Not all collage backgrounds have to be smooth, even, or one color. Here are some techniques to try to get a variety of backgrounds.
(No pictures because my paints are packed.)
Common sense warning: wear an apron, cover the floor and work surface with newspapers before you start. This can get messy. Don’t let children try this unsupervised. This tutorial is not meant to be used as instructions for children.
1. Cover your collage base (canvas, watercolor paper), with gesso. Then use a glaze on it. A glaze is a transparent color rather than an opaque one. You can get a glaze by mixing Golden Glazing Liquid with your acrylic paint. You want a thin consistency. Go light on covering areas. It’s a glaze, after all. Don’t paint the whole background one color. Layer glazes on and get amazing color combinations and luminous results.
2. Layer glazes carefully. The only rule that you need to remember is to let each layer of glaze dry before applying the next. Experiment with different colors in different areas to create waves of shades across your background.
3. Some of your acrylics may be more opaque than others. You can see just how opaque by making your own test grid. Once you know more about your colors, try using lights at the top and darks at the bottom of the background. Or move from right to left.
4. Once the glaze is down, but before it dries, you can texture the wet glaze in any layer using cheesecloth, paper towels, old pantyhose, or any other cloth with a distinct texture.
5. Twist a T-Shirt or pantyhose into a long rope. Drip paint onto the coiled fabric. Roll the fabric over the surface of the paper to create a background.
6. Use a sea sponge or kitchen sponge that you have cut into to create craters. Dip it in warm water and wring out as hard as you can. Create a pool of glazed acrylic, dip the sponge in and dot it over your paper. Use light colors first, then darker colors. Top with another color glaze.
7. Use a 1-inch brush (bristle) from the hardware store. Dip it in paint, tap it on the edge of the paint so that it isn’t dripping wet. Hold the brush in your dominant hand and flick your wrist downward so a spray of paint splashes on your collage.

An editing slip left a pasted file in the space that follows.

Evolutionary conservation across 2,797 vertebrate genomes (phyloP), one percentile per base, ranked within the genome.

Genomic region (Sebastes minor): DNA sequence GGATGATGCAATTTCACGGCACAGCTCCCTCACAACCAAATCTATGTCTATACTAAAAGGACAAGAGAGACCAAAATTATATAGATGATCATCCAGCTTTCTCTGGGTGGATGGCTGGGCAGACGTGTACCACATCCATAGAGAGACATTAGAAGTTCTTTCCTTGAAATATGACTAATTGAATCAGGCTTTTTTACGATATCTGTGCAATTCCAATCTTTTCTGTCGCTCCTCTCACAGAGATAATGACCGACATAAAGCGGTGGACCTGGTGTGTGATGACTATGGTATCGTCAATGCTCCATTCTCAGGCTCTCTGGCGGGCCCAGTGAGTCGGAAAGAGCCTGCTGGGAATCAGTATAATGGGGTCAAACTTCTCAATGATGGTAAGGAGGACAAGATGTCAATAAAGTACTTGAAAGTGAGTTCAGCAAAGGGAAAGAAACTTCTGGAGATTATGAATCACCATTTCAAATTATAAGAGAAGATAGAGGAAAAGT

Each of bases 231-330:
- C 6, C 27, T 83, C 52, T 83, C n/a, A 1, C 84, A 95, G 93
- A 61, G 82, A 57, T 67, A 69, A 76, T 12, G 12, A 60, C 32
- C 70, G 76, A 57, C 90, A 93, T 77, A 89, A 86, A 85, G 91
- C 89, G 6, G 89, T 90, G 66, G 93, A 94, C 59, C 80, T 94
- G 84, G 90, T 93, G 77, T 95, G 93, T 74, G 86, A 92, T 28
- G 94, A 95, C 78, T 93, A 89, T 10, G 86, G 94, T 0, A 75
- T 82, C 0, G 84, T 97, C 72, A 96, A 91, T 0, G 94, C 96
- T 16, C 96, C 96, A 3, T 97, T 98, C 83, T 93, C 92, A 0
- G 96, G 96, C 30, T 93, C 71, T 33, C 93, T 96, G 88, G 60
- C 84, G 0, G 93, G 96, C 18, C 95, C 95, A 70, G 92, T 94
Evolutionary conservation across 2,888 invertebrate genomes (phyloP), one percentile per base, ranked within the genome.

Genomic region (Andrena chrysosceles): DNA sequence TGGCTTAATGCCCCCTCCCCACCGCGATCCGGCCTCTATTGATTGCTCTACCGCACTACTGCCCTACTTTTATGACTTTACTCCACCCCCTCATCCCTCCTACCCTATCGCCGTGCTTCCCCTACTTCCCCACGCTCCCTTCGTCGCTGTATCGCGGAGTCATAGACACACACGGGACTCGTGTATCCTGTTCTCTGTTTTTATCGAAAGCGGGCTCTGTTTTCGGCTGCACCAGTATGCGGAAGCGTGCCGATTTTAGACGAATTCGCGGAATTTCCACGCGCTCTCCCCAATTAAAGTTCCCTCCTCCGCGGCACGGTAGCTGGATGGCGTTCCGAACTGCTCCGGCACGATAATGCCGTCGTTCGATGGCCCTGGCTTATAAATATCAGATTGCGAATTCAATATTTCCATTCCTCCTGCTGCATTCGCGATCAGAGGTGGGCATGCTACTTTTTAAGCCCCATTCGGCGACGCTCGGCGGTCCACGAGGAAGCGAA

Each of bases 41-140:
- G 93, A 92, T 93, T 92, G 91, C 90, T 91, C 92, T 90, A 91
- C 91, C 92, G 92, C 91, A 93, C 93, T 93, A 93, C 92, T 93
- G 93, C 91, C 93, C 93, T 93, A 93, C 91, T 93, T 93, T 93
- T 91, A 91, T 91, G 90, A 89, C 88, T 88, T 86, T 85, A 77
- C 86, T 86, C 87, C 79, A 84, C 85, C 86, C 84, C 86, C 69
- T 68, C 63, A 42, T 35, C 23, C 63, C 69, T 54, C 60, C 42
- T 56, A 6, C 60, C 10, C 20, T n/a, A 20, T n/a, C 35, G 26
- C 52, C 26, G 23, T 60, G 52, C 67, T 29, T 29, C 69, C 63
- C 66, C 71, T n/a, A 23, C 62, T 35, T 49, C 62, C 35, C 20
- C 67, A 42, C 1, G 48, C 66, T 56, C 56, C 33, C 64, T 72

8. Cut out a paper shape (oval, triangle, square, circle, tree, wings) and put it on your collage, then repeat Step 7. Pick up the paper; the space beneath will be free of the color you just used. If you leave the paper on during the entire paint application step, you’ll have a focal point.
9. Use a 1″ foam brush, dip just the leading edge in paint and touch it carefully to the paper to create a vertical line. Repeat right next to it, almost touching. Then turn the brush, and using the same color paint, make a horizontal line on the same level as the top of the two vertical lines, but next to them on the right. Put another line underneath it. Keep making horizontal lines until you have a rectangle of lines–two vertical and enough horizontal to fill the same space. Repeat two vertical lines on the right of the horizontal ones. You are creating a basket-weave pattern. It’s busy, but when done in a glaze, it can add interesting visual texture.
10. Mix some Gel Medium (Golden makes matte, gloss and semi-gloss) with a little acrylic paint. Medium is acrylic paint without color in it. Put it on your collage background rather thickly. Press a piece of toweling (terry-cloth), burlap, or other rough-textured cloth into it. You’ll pick up a lot of the Medium on the cloth, leaving a texture imprint on the collage background. You can use texture plates as well, but in this case, allow the Medium to dry enough to take the imprint without smearing.
–Quinn McDonald is a writing and communication instructor and a mixed media artist. See her work at QuinnCreative.com (c) 2007 All rights reserved.